Harris County residents should prepare for record-low temperatures and extended power outages in the next couple of days, Judge Lina Hidalgo warned at a press conference Monday afternoon.

More than 1 million customers of CenterPoint Energy, which provides power to much of the Greater Houston area, were without power as of the Feb. 15 press conference around 5 p.m. But neither county officials nor CenterPoint officials could estimate when power would be restored for these families and individuals, she said.

“And in fact, as much as we wish it weren't so, things will likely get worse before they get better,” Hidalgo said. “There's a high chance the power will be out for these folks until the weather gets better, which will not be for a couple of days.”

Hidalgo said the only ways power supply will come back is if the state supplies more power or if residents conserve power.

Jason Ryan, senior vice president of regulatory services and government affairs at CenterPoint Energy, said the state experienced an “unprecedented” drop in the availability of electric generation, triggering rolling outage protocols.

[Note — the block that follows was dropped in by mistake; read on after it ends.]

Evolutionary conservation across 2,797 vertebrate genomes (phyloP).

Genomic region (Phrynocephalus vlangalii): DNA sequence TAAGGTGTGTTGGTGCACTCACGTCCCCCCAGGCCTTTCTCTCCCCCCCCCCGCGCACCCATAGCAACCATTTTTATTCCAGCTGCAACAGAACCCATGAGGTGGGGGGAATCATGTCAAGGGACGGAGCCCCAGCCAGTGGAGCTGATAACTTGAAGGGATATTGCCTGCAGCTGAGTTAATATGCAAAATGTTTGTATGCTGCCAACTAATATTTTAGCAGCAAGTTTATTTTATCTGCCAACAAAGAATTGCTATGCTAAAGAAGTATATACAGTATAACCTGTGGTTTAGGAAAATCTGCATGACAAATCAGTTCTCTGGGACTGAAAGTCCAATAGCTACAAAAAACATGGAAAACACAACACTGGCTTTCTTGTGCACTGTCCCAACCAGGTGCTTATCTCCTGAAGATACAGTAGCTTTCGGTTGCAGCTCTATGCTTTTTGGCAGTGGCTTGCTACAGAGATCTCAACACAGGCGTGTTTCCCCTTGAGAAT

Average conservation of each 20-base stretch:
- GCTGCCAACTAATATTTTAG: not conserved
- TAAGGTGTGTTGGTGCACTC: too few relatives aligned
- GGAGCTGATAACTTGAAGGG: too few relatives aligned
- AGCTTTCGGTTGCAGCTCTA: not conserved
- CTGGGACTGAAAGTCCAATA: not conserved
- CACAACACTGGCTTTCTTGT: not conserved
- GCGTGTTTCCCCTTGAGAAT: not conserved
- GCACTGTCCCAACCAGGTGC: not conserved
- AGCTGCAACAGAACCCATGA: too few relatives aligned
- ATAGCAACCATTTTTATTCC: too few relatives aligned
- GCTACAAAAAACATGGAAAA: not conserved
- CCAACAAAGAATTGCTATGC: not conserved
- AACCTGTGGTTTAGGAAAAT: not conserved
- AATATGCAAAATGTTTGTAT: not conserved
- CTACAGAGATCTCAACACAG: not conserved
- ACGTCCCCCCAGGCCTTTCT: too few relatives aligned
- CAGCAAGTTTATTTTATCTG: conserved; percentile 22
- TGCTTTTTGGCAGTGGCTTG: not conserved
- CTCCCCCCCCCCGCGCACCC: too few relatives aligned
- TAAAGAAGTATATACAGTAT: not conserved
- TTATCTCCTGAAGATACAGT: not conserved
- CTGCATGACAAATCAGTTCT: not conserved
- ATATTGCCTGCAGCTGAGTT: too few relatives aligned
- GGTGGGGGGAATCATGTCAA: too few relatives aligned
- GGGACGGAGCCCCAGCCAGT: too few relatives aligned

“We understand that additional generation could come on, but additional generation could also go offline this evening. We don't have perfect information and insight into the companies that operate those generation facilities, and that's why I understand your frustration and share that frustration,” he said at the press conference. The power at a Harris County Public Health facility storing 8,430 COVID-19 vaccines lost power early Monday morning, and Hidalgo said these were either distributed to other health care facilities in the region or stored for future distribution.

While a few small traffic accidents have occurred due to hazardous road conditions, Hidalgo said no traffic fatalities have occurred as of 5 p.m. Feb. 15.

Officials said residents should keep several things in mind as below-freezing temperatures continue and another winter storm is slated for Tuesday night:

  • Stay off the roads to prevent traffic accidents.

  • Do not bring outdoor grills inside as this poses a risk of fire or carbon monoxide poisoning.

  • If running a vehicle to stay warm, do so in the driveway and not in an enclosed garage.

  • Those who still have a water supply should store enough water for the next few days.

  • Residents with power should keep thermostats at 68 degrees or lower to reduce strain on the power grid.

  • Residents without power should wear layers and blankets to stay warm, cover draft sources and stay indoors.

  • If residents should lose sensation in limbs, feel light-headed or experience other symptoms of hypothermia, they should call 911.